Adolfo Carrión Jr.'s Office of Urban Affairs should beware of the temptation of centralized city planning.

What we build.
March 31 2010 6:58 AM

Don't Plan On It

Centralized city planning is not the answer to the problems facing America's cities.

Cabrini Green Housing Project. Click image to expand.
Chicago's Cabrini Green housing project

A year ago, President Obama signed an executive order creating a White House Office of Urban Affairs whose stated goal is "the development of a comprehensive urban policy." The director, inevitably referred to as the urban czar, is Adolfo Carrión Jr., who is trained as a city planner and who has talked about the need for cities to develop their own "smart plans."

According to Carrión, smart planning involves a combination of walkable communities, mass transit, and bicycle paths, and who could argue with that, except that in the last 40 years, our faith in centralized city planning has changed radically. In short, we've lost it. The last binge of planning in the 1960s produced urban renewal, city expressways, and acres of housing projects from which many cities are still only partially recovered. Urban renewal destroyed rather than repaired inner-city neighborhoods, expressways promoted urban blight, and the projects proved environmentally and socially dysfunctional. The result was collective NIMBY-ism—no planning in my backyard, thank you.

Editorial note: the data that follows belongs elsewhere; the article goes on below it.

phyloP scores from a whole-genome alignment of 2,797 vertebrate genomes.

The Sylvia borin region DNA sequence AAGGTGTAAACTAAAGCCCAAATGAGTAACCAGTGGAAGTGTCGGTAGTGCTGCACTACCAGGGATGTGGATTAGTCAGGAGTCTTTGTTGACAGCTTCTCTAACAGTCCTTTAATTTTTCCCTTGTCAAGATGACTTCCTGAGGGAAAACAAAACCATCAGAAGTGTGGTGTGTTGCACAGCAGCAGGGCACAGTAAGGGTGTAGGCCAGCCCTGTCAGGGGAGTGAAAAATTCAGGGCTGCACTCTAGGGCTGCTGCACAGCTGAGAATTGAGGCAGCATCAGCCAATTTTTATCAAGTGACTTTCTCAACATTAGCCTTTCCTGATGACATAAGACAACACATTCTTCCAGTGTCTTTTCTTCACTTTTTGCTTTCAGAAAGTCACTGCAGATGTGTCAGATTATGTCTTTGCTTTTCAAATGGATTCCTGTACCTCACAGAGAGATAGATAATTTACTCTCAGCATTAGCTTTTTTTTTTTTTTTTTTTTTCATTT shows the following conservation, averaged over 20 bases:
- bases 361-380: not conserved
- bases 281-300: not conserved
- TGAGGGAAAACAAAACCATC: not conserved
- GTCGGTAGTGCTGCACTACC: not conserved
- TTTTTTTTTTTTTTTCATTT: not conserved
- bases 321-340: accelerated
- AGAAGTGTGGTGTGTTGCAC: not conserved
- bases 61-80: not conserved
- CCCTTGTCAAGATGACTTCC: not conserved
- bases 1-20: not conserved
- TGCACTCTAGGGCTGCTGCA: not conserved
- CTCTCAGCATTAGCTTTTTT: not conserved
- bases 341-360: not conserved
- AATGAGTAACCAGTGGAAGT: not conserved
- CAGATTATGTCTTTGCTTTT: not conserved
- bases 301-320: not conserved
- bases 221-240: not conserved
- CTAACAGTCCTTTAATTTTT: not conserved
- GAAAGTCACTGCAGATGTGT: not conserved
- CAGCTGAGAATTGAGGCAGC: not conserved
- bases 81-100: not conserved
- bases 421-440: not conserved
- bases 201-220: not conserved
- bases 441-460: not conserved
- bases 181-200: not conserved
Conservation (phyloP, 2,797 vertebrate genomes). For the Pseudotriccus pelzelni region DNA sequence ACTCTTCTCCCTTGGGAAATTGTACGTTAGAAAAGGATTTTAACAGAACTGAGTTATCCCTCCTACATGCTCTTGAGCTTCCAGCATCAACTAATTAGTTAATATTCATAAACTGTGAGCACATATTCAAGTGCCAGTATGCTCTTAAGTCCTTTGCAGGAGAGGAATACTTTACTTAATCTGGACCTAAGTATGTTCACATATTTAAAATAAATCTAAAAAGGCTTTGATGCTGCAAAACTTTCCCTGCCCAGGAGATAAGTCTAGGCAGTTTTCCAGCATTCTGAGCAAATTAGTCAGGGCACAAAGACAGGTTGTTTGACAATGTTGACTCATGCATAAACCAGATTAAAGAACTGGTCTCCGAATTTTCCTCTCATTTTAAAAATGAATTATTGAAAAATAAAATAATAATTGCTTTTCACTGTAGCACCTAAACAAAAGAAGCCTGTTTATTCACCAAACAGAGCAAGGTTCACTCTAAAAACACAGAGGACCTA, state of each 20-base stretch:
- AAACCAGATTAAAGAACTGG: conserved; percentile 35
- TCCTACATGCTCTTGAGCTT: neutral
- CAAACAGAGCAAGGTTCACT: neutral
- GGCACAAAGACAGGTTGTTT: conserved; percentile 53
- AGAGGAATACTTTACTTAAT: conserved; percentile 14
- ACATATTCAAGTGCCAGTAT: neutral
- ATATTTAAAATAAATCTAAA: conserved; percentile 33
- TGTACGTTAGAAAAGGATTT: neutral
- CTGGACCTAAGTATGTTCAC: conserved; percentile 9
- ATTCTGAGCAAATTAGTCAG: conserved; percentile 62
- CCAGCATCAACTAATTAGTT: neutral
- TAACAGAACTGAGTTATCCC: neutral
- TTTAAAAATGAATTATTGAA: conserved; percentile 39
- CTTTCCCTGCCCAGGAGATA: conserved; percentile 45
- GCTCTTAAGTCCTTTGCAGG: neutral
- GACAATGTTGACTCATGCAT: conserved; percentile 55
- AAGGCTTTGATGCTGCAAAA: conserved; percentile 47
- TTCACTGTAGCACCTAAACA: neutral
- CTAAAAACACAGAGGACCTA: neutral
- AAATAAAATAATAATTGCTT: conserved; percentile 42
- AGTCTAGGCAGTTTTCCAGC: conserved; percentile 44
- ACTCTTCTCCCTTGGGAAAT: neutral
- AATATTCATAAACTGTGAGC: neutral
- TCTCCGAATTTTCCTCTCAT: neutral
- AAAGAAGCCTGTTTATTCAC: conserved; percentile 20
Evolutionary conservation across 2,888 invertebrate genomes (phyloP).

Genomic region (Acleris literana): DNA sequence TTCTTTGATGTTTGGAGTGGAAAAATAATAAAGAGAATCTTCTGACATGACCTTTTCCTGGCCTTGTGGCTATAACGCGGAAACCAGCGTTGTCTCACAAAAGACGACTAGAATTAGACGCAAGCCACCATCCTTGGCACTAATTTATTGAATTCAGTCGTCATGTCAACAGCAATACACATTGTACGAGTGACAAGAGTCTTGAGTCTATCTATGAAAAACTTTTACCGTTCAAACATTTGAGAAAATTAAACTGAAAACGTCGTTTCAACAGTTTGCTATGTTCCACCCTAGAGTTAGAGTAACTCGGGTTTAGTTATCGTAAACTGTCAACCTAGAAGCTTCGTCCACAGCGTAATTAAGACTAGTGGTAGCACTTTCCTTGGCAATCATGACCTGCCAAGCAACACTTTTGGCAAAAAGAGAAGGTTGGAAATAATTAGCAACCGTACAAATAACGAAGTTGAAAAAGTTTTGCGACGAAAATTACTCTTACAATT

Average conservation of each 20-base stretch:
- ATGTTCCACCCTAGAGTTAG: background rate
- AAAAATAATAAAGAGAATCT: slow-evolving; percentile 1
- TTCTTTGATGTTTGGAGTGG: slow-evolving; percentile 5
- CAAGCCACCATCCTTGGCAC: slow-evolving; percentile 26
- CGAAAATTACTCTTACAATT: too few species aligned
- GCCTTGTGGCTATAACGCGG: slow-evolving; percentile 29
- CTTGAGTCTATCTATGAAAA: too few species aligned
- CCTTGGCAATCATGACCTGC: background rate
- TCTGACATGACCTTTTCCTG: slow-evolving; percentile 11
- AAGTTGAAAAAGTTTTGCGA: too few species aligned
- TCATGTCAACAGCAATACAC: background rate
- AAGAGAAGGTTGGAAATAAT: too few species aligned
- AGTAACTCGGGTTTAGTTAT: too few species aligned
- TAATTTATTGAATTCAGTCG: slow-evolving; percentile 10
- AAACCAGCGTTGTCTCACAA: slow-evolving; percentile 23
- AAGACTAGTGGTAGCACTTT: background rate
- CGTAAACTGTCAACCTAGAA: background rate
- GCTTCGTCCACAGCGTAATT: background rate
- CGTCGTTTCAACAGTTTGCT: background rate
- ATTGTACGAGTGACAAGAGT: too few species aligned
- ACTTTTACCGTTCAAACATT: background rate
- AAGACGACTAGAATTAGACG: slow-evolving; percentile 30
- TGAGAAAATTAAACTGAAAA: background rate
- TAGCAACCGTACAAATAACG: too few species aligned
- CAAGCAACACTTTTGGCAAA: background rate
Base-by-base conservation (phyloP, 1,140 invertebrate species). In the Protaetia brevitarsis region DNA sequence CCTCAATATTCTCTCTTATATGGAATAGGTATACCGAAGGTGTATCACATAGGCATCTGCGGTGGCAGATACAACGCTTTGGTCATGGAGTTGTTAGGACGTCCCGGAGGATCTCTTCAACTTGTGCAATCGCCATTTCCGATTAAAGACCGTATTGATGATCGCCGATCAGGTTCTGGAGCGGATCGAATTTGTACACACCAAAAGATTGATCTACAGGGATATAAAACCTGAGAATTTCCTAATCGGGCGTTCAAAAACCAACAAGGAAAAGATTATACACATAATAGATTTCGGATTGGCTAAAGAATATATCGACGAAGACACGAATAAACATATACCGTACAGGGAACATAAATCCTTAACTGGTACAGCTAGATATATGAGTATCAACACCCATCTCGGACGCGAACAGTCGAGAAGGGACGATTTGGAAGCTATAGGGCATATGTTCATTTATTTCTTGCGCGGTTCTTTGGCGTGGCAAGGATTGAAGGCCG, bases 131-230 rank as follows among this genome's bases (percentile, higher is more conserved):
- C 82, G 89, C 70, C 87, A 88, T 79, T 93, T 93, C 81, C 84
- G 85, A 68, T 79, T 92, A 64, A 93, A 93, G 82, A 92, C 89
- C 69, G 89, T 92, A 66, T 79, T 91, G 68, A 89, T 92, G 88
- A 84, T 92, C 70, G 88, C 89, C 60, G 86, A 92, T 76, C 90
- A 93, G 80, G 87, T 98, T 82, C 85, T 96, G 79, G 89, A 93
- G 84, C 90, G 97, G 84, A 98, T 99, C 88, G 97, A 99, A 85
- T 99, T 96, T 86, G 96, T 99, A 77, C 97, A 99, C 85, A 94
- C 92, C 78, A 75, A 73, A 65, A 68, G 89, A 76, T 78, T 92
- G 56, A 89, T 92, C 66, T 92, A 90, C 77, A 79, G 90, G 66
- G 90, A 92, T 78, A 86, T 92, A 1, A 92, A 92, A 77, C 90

The forces shaping our cities today are not municipal agencies but private organizations such as park conservancies, downtown associations, historic-preservation societies, arts councils, advocacy groups, and urban universities. Entrepreneurship also plays an important role. In projects large and small, real estate developers have replaced city planners and bureaucrats as the chief players on the urban scene, restoring neighborhoods, attracting residents to downtowns, helping to create the amenities that keep them there.

The important lesson is not that city planning is unimportant but, rather, that urban development should not be implemented by the public sector alone and that in a democracy, a vision of the future city will best emerge from the marketplace. (That it may turn out to be a messy vision, lacking a grand aesthetic, Jane Jacobs long ago acknowledged.) The federally funded HOPE VI program, which has spent more than $5 billion since it was launched in 1992 and which mixes social housing with market housing, has demonstrated that when public agencies collaborate with private developers, the result can be affordable homes that avoid the stigma traditionally associated with public housing projects. Almost all cities have business improvement districts, quasi-public organizations that were founded to oversee street cleanliness and public safety; in Philadelphia, the BID is also active in planning and urban development. Some cities are experimenting with multi-use zoning, which permits different uses to coexist in the same buildings, leaving the precise mix to market demand. Another interesting innovation comes from Montreal, where the provincial government is building a new $260 million concert hall. Instead of holding an architectural beauty pageant, the government announced a development competition to select a consortium that would not only design and build but also finance, manage, and maintain the hall over 30 years, leasing the building back to the orchestra.